The rhythmic click-clack of elaborate floor looms in motion has long been part of the soundscape in the Oaxaca City suburb of Pueblo Nuevo, Mexico.
The southern Mexican state of Oaxaca is known among collectors for its high-quality handicrafts, especially when it comes to textile art.
In Pueblo Nuevo, approximately 150 people work in around 30 family-run workshops, according to locals.
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But the looms aren’t nearly as active as they were this time last year. The pandemic has hit the cottage industry hard. Tourism has ground to a halt, cutting artisans off from international clients, and sales have plummeted.
However, there is one piece of textile in demand these days.
“Face masks have helped us to survive, maintain and provide support for the young men and women who work with us.”
“Face masks have helped us to survive, maintain and provide support for the young men and women who work with us,” said Álvaro López Jiménez of the family-run El Manantial textile workshop in Pueblo Nuevo, which opened 25 years ago.
The workshop typically manufactures 100% cotton bedspreads, tablecloths, curtains and shawls. It shifted to face mask production after Álvaro’s brother, José López Jiménez, returned from a major handicraft expo in mid-March without having sold a single item of the inventory he hauled to the state of Guanajuato.
Around the same time, clients that resell the workshop’s textiles in tourist hubs like Cancún and Puerto Vallarta suspended orders until further notice.
“There were news reports then of mask shortages and panic buys,” recalled Álvaro López Jiménez. “That’s when we started making prototypes and models for face masks and they’re what got us through the toughest months of May and June.”
Some are plain, others machine-embroidered; and they all feature a high thread count.
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They sold their first batch of masks to the state government. Then, local hospital workers started buying them. They’ve since sold 3,000 face masks. Álvaro López Jimenez says those sales allowed his family to retain all 30 employees, though at reduced hours.
Losing out on in-person sales has been hard, he says, but they’re hoping to have an online store ready before the holiday season. And face masks aren’t as profitable as their other goods, but they’re a stop-gap measure until inventory starts moving again.
Shifting to face masks has been a survival move for many textile businesses in Oaxaca, including that of fashion designer Gabriela Iturribarría. Her designs incorporate traditional Oaxacan fabrics and embroidery styles on modern formal wear.
“They’re dresses for events like quince años balls, for parties, confirmations and weddings,” said Iturribarría inside of the retail space she rents in downtown Oaxaca City. “Now, with everything that’s happening, we haven’t been able to sell party gowns.”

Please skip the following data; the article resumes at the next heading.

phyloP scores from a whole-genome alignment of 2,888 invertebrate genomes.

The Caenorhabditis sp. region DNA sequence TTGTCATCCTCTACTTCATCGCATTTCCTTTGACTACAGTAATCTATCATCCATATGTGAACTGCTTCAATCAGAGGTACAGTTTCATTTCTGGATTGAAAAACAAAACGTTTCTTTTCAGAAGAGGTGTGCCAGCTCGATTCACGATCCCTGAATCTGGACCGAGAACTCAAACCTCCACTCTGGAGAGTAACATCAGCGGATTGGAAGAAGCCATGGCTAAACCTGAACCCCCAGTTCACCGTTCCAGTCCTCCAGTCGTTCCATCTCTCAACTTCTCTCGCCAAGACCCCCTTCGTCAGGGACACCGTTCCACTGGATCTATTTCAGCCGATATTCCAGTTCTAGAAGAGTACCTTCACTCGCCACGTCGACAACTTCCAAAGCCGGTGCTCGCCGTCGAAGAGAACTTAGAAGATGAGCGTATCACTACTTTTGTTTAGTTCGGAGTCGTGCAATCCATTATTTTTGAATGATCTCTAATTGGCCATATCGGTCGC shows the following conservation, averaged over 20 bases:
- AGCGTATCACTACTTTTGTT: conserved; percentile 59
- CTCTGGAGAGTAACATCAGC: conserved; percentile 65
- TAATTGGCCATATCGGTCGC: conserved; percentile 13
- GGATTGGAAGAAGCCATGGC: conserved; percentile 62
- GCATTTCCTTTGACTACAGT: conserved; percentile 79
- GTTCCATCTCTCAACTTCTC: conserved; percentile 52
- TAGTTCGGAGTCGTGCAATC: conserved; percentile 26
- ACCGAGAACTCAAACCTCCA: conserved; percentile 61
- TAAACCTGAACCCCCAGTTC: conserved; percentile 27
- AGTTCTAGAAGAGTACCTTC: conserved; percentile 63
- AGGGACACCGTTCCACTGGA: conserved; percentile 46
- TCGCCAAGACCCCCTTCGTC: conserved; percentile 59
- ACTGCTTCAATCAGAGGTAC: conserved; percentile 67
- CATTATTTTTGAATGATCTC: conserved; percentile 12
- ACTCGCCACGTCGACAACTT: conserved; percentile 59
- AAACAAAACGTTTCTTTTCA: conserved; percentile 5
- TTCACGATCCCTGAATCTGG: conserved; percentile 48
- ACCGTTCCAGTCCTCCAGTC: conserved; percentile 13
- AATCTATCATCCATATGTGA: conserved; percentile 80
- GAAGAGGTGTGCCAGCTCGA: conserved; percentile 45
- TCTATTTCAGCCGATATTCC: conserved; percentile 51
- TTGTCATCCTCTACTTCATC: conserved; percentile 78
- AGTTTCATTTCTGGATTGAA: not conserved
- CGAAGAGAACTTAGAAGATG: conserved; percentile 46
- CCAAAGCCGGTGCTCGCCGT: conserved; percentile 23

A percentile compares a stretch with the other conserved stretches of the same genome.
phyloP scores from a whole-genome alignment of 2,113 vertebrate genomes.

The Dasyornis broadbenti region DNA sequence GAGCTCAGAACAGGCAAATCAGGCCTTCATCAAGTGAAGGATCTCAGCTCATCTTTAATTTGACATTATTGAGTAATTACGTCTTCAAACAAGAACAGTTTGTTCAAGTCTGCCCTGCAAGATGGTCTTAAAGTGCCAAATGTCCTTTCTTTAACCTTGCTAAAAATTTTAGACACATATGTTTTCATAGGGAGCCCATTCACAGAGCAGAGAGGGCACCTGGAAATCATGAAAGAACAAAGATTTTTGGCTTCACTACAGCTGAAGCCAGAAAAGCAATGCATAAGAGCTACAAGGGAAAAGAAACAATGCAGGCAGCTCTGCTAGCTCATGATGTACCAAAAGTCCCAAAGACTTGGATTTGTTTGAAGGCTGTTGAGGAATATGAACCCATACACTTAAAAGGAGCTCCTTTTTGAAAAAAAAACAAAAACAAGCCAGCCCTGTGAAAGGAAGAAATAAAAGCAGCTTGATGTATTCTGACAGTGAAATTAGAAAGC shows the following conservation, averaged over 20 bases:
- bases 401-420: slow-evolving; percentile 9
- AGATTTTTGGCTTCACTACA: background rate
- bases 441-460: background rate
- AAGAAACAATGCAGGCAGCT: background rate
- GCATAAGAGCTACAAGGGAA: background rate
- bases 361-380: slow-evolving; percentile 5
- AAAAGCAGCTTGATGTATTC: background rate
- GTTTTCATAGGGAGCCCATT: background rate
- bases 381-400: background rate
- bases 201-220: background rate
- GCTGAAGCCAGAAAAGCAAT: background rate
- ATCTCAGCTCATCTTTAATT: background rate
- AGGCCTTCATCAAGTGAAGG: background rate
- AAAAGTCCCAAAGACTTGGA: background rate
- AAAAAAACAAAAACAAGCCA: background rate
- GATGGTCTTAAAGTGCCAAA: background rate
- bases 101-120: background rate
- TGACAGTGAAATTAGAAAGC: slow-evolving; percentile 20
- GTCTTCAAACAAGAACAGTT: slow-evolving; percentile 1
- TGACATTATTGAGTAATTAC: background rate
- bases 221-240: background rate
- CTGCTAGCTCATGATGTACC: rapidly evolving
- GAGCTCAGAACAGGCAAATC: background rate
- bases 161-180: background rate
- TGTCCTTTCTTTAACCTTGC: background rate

The designer says what’s kept her business afloat are sales of handmade masks featuring the same traditional textiles and embroidery motifs used in her dress designs. But it’s been a struggle. She had to close her shop for two months, then move to a place with cheaper rent. Not knowing when the kinds of parties that sustained her business may resume has been nerve-wracking. For now, mask sales have kept her shop doors open.
That appears to be the case for many local textile stores, where handmade masks now tend to occupy the most prominent, street-facing displays. Some Oaxacan artisans have been able to tap relatives in the US to help sell their masks online or through in-person contacts.
“So many people — not just us — have had to really adapt to this new normal. We really need support to come out of this.”
“So many people — not just us — have had to really adapt to this new normal,” Iturribarría said. “We really need support to come out of this.”
Like many small business owners in Mexico, the designer has received nothing in the form of direct government stimulus during the pandemic.
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One organization that has stepped up to offer financial support to artisans is the Alfredo Harp Helú Foundation of Oaxaca, which runs Mexico’s only textile museum. The foundation launched an emergency fund at the start of the pandemic so that Oaxacan artisans could work from home on new pieces.
“At first, we thought the pandemic would last two or three months and this would give them work during that time.”
“At first, we thought the pandemic would last two or three months and this would give them work during that time,” said Eric Chávez, coordinator of the foundation’s Popular Arts Program. The fund ended up expanding to commission nearly half a million dollars worth of work from more than 1,600 artisans in 14 states.
Textile artists are the largest group of beneficiaries, but the program has also purchased works in other media by artisans who have been unable to capitalize on the new demand for masks. Many of the commissioned works will go to a foundation-associated store.
Chávez said the program has resulted in “pieces that far exceed the quality of normal times.”
But during an economic downtown, even exceptional handicrafts can be hard to sell. Unless, that is, they can be worn on one's face to prevent contagion.